While most people will experience some changes in their memory and thinking as they age, the severe memory loss that accompanies dementia is not normal. This condition affects almost 50 million
people around the world and can be caused by Alzheimer’s disease. Knowing your risk factors and symptoms – and when to see your physician – are important for early detection and diagnosis.
Dementia and Alzheimer’s Disease
“There’s a difference between forgetting where a key was put and forgetting your own name,” says Linda Efird, director of mental health with InnovAge. While people may process information more slowly or have more difficulties multitasking, routine memory, skills, and knowledge remain stable as we age – and they may even improve
Dementia is a general term that describes a decline in mental ability severe enough to impact daily activities. It includes disruptions in language, memory, attention, recognition, problem-solving, and decision making. Nearly 80 percent of those with dementia are diagnosed with Alzheimer’s disease. While individuals can be diagnosed at any age, those 65 and older are more likely to develop the disease. Race also plays a factor: Latino and Black seniors are at higher risk than their Caucasian counterparts.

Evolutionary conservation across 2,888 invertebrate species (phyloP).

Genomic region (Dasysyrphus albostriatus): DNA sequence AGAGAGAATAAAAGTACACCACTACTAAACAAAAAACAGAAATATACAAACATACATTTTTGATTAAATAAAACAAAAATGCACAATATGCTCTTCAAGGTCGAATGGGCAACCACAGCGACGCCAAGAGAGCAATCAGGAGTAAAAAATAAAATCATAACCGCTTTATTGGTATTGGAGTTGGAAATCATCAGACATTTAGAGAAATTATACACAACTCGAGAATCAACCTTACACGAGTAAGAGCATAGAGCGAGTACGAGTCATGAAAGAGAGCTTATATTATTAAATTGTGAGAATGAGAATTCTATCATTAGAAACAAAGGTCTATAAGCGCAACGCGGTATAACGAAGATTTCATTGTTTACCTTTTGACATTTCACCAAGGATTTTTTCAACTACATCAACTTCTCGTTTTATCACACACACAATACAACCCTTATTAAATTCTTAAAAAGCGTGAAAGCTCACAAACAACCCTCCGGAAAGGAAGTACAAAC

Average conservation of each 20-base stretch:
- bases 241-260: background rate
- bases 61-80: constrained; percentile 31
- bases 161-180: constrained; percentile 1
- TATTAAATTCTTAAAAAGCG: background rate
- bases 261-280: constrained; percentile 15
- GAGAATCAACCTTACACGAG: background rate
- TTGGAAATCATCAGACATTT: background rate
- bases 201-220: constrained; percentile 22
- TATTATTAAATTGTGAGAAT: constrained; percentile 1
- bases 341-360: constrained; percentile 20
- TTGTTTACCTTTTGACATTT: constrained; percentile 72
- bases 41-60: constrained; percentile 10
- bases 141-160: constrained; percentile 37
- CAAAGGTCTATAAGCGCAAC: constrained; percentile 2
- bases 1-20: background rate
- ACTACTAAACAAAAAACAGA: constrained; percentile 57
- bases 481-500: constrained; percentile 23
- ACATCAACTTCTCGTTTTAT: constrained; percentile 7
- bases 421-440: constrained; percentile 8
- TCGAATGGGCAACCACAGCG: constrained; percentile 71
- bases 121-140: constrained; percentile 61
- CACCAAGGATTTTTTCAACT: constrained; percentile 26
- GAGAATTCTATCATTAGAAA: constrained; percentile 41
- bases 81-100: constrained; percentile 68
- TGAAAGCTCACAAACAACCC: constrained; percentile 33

A common symptom of Alzheimer's disease is short-term memory loss
. Other typical symptoms include difficulty problem solving, confusion, and erratic behavior. If one of more of these symptoms are present and are interfering with regular daily life activities, it may be time to see a healthcare professional.
“Early diagnosis is critical for early intervention,” says Linda. Early detection also allows time for the person and their loved ones to learn more about their diagnosis, treatments, and next steps. Screening is particularly important for those in the Program of All-inclusive Care for the Elderly. Seniors enrolled in the program are screened twice a year for cognitive impairments, using an evidence-based tool.
“This is a disease that has significant impact on not only our participants, but their caregivers, families, and support systems,” Linda says. While a diagnosis can be overwhelming for both the senior and their family caregiver, early detection allows for informed discussions and involvement in the care plan. “Other than early identification, education is of prime importance.”